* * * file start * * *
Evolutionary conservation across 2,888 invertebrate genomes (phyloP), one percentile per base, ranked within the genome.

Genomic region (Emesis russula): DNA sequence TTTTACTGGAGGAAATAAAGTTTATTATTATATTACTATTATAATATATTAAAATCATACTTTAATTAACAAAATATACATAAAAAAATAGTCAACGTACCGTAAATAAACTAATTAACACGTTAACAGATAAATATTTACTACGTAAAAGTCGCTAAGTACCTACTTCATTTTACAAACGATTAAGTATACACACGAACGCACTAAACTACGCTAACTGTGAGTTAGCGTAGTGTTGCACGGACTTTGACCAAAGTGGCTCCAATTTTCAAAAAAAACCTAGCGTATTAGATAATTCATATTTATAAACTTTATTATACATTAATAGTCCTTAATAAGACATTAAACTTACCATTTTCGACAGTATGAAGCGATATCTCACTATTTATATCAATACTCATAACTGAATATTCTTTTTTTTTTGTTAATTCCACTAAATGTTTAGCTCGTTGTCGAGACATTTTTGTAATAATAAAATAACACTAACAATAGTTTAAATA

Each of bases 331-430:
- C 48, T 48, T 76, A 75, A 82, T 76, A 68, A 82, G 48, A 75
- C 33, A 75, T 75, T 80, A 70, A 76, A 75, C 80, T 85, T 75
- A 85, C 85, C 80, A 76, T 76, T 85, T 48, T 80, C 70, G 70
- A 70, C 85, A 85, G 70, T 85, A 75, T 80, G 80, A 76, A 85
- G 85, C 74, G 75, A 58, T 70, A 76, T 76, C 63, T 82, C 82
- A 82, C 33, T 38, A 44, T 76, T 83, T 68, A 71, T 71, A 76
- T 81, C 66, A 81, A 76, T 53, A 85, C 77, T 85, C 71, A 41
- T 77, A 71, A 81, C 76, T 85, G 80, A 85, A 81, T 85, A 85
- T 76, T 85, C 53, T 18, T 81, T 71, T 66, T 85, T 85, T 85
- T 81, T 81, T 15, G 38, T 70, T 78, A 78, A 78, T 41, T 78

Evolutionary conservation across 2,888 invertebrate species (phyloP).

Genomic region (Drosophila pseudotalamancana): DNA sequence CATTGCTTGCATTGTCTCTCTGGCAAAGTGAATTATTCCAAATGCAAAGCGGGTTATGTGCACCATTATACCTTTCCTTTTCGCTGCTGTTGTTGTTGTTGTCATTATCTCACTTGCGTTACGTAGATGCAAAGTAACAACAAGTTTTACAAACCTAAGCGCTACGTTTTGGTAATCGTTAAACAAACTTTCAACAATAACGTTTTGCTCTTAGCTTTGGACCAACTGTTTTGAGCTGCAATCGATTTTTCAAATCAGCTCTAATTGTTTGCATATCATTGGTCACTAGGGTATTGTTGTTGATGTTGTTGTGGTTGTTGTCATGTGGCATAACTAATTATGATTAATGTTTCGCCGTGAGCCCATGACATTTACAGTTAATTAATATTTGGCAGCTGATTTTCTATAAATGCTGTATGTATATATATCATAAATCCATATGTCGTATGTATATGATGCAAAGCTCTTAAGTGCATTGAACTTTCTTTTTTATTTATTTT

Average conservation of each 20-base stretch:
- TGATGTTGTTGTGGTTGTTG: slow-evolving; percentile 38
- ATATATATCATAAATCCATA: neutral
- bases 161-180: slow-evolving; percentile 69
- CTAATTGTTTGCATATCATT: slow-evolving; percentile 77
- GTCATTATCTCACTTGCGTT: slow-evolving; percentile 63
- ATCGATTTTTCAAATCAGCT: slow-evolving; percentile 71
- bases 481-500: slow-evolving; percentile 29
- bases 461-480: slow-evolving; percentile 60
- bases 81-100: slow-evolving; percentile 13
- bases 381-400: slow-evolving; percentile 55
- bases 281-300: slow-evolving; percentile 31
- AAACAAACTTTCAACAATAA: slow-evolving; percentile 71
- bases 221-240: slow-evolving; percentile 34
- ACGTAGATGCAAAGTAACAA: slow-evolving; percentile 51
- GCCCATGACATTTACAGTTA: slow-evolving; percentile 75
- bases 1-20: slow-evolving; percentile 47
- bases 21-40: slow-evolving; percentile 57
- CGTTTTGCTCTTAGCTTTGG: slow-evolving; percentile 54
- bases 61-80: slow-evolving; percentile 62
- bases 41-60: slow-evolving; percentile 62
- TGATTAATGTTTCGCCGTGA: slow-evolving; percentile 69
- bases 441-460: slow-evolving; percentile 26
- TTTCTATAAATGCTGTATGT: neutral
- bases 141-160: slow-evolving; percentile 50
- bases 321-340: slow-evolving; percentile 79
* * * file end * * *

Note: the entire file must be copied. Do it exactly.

Evolutionary conservation across 2,888 invertebrate genomes (phyloP), one percentile per base, ranked within the genome.

Genomic region (Emesis russula): DNA sequence TTTTACTGGAGGAAATAAAGTTTATTATTATATTACTATTATAATATATTAAAATCATACTTTAATTAACAAAATATACATAAAAAAATAGTCAACGTACCGTAAATAAACTAATTAACACGTTAACAGATAAATATTTACTACGTAAAAGTCGCTAAGTACCTACTTCATTTTACAAACGATTAAGTATACACACGAACGCACTAAACTACGCTAACTGTGAGTTAGCGTAGTGTTGCACGGACTTTGACCAAAGTGGCTCCAATTTTCAAAAAAAACCTAGCGTATTAGATAATTCATATTTATAAACTTTATTATACATTAATAGTCCTTAATAAGACATTAAACTTACCATTTTCGACAGTATGAAGCGATATCTCACTATTTATATCAATACTCATAACTGAATATTCTTTTTTTTTTGTTAATTCCACTAAATGTTTAGCTCGTTGTCGAGACATTTTTGTAATAATAAAATAACACTAACAATAGTTTAAATA

Each of bases 331-430:
- C 48, T 48, T 76, A 75, A 82, T 76, A 68, A 82, G 48, A 75
- C 33, A 75, T 75, T 80, A 70, A 76, A 75, C 80, T 85, T 75
- A 85, C 85, C 80, A 76, T 76, T 85, T 48, T 80, C 70, G 70
- A 70, C 85, A 85, G 70, T 85, A 75, T 80, G 80, A 76, A 85
- G 85, C 74, G 75, A 58, T 70, A 76, T 76, C 63, T 82, C 82
- A 82, C 33, T 38, A 44, T 76, T 83, T 68, A 71, T 71, A 76
- T 81, C 66, A 81, A 76, T 53, A 85, C 77, T 85, C 71, A 41
- T 77, A 71, A 81, C 76, T 85, G 80, A 85, A 81, T 85, A 85
- T 76, T 85, C 53, T 18, T 81, T 71, T 66, T 85, T 85, T 85
- T 81, T 81, T 15, G 38, T 70, T 78, A 78, A 78, T 41, T 78

Evolutionary conservation across 2,888 invertebrate species (phyloP).

Genomic region (Drosophila pseudotalamancana): DNA sequence CATTGCTTGCATTGTCTCTCTGGCAAAGTGAATTATTCCAAATGCAAAGCGGGTTATGTGCACCATTATACCTTTCCTTTTCGCTGCTGTTGTTGTTGTTGTCATTATCTCACTTGCGTTACGTAGATGCAAAGTAACAACAAGTTTTACAAACCTAAGCGCTACGTTTTGGTAATCGTTAAACAAACTTTCAACAATAACGTTTTGCTCTTAGCTTTGGACCAACTGTTTTGAGCTGCAATCGATTTTTCAAATCAGCTCTAATTGTTTGCATATCATTGGTCACTAGGGTATTGTTGTTGATGTTGTTGTGGTTGTTGTCATGTGGCATAACTAATTATGATTAATGTTTCGCCGTGAGCCCATGACATTTACAGTTAATTAATATTTGGCAGCTGATTTTCTATAAATGCTGTATGTATATATATCATAAATCCATATGTCGTATGTATATGATGCAAAGCTCTTAAGTGCATTGAACTTTCTTTTTTATTTATTTT

Average conservation of each 20-base stretch:
- TGATGTTGTTGTGGTTGTTG: slow-evolving; percentile 38
- ATATATATCATAAATCCATA: neutral
- bases 161-180: slow-evolving; percentile 69
- CTAATTGTTTGCATATCATT: slow-evolving; percentile 77
- GTCATTATCTCACTTGCGTT: slow-evolving; percentile 63
- ATCGATTTTTCAAATCAGCT: slow-evolving; percentile 71
- bases 481-500: slow-evolving; percentile 29
- bases 461-480: slow-evolving; percentile 60
- bases 81-100: slow-evolving; percentile 13
- bases 381-400: slow-evolving; percentile 55
- bases 281-300: slow-evolving; percentile 31
- AAACAAACTTTCAACAATAA: slow-evolving; percentile 71
- bases 221-240: slow-evolving; percentile 34
- ACGTAGATGCAAAGTAACAA: slow-evolving; percentile 51
- GCCCATGACATTTACAGTTA: slow-evolving; percentile 75
- bases 1-20: slow-evolving; percentile 47
- bases 21-40: slow-evolving; percentile 57
- CGTTTTGCTCTTAGCTTTGG: slow-evolving; percentile 54
- bases 61-80: slow-evolving; percentile 62
- bases 41-60: slow-evolving; percentile 62
- TGATTAATGTTTCGCCGTGA: slow-evolving; percentile 69
- bases 441-460: slow-evolving; percentile 26
- TTTCTATAAATGCTGTATGT: neutral
- bases 141-160: slow-evolving; percentile 50
- bases 321-340: slow-evolving; percentile 79